Even so, let's pretend that you're right that it has to come from a person. GM hires my friend Joe as a political consultant, giving him $25 million/year to do whatever he thinks would help the company's political position. He uses that $25 million to make a whole bunch of ads supporting candidates that he thinks will help GM.

    In that case, there are only individuals making decisions. Is that okay?

    Communal ownerships does not give groups free speech, the individuals of a group have free speech.
    Banning a church would be banning the individuals who practice as they wish.
    This is not a logically defensible distinction. You agree that if the government tried to prevent a church from doing things to advance its cause, it would run into constitutional issues. How then can you argue that banning a corporation from doing the same would not?

    Using your logic, a law prohibiting the Catholic church from practicing its religion freely does not impose any burden directly on individuals, so it would not be problematic. To take your words from earlier, why couldn't the government say "The Catholic church cannot pay priests, an individual must do so. The Catholic church is not an individual, so it has no rights. Sole owners or a group of owners can hire priests, but the Catholic church cannot do so."

    That's exactly what you said would apply to corporations, but I think we can all agree that if the government tried to say this, we would consider it an infringement on religion.

    No such right to exists because groups are not a person.
    And the relevant portions of the first amendment are not limited to persons, so I don't know why you keep on repeating this.

    Large groups have been shown to make poor decisions in some circumstances and it really isn't all that beneficial as the leaders of such groups become entrenched in gaining more than the group originally wanted or changing the direction with the group following out of herd type behavior.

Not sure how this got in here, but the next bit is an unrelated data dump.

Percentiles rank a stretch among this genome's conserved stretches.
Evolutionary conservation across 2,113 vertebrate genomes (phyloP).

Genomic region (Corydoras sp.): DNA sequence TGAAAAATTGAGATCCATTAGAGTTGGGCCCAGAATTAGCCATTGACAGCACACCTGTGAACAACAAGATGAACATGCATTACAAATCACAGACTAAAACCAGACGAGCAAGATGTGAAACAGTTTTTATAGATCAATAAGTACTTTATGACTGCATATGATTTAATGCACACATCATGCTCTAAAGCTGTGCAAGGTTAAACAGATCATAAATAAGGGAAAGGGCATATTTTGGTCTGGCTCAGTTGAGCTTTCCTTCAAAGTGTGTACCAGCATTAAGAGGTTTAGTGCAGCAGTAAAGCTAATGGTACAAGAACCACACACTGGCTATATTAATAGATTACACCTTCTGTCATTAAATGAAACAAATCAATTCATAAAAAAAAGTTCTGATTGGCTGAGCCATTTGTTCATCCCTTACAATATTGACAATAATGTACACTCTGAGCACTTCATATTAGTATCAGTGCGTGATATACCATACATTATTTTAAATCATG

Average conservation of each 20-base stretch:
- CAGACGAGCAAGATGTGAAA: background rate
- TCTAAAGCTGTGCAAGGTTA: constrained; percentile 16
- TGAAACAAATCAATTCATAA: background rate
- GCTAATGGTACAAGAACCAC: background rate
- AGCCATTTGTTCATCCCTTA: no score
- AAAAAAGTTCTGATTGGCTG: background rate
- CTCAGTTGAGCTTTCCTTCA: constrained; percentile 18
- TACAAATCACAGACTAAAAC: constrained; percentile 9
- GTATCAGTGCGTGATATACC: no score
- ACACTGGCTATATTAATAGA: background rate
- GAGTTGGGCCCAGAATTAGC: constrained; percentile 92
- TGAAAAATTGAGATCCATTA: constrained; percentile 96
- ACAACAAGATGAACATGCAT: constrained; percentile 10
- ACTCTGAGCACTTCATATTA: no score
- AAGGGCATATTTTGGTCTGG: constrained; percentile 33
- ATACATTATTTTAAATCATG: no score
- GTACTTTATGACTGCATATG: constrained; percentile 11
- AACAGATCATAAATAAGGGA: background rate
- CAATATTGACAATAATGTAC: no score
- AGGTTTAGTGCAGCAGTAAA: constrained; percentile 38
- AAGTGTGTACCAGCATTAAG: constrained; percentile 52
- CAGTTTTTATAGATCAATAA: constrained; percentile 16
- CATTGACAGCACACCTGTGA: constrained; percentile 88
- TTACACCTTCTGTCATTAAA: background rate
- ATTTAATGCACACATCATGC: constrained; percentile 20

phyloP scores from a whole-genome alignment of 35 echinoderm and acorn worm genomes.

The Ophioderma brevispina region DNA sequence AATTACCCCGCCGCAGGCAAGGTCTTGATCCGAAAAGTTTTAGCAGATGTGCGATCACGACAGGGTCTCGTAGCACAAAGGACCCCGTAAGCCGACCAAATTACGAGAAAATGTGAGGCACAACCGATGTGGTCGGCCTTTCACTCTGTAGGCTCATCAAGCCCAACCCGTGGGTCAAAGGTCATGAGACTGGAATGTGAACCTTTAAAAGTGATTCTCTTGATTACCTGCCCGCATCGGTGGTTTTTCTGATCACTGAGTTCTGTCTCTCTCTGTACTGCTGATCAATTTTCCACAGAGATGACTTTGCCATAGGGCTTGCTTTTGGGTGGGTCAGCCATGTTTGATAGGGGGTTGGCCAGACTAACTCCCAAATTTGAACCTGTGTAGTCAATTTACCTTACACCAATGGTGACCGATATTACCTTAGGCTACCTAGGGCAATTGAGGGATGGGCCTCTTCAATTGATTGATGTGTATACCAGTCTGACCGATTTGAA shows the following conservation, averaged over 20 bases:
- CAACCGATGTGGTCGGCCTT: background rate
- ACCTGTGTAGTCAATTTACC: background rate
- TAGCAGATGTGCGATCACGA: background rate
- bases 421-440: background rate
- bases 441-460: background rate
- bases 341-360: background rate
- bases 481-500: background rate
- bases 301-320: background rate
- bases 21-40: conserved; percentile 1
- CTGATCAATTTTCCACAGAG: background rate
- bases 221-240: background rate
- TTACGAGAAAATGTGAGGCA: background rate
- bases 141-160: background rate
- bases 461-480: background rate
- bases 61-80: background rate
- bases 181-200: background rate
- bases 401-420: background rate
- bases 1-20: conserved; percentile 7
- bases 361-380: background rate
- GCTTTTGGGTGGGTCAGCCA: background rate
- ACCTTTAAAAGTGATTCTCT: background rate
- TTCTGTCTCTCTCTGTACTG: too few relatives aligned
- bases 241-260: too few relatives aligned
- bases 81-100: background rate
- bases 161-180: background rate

Groupthink - Wikipedia, the free encyclopedia

    Herd behavior - Wikipedia, the free encyclopedia
    Which has what to do with anything? You don't get to abrogate a constitutional right simply because you're mistakenly applying an irrelevant sociological principle.

    Again it violates the core principal of a republic, majority rule but not at the expense of the minority.
    No, what violated the principle of "majority rule but not at the expense of the minority" was the unconstitutional law passed by a majority that infringed on the free speech of public interest groups, unions, and corporations. Thankfully, that's been fixed.
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  4. #164
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    Re: Corporate Personhood

    Quote Originally Posted by RightinNYC View Post
    It doesn't matter whether the corporation is a person, because the free speech clause is not limited to persons.
    "First 10 amendments to the Constitution of the United States, adopted as a group in 1791. They are a collection of guarantees of individual rights and of limitations on federal and state governments that derived from popular dissatisfaction with the limited guarantees of the Constitution."

    United States Bill of R...: West's Encyclopedia of American Law (Full Article) from Answers.com

    Come on man, you should know this already.
    Individuals can only be persons.

    A corporation is not an individual or person.

    Quote Originally Posted by RightinNYC View Post
    Even so, let's pretend that you're right that it has to come from a person. GM hires my friend Joe as a political consultant, giving him $25 million/year to do whatever he thinks would help the company's political position. He uses that $25 million to make a whole bunch of ads supporting candidates that he thinks will help GM.

    In that case, there are only individuals making decisions. Is that okay?
    GM can not hire anyone, only someone working for the business can.
    But that is completely fine with me.

    Quote Originally Posted by RightinNYC View Post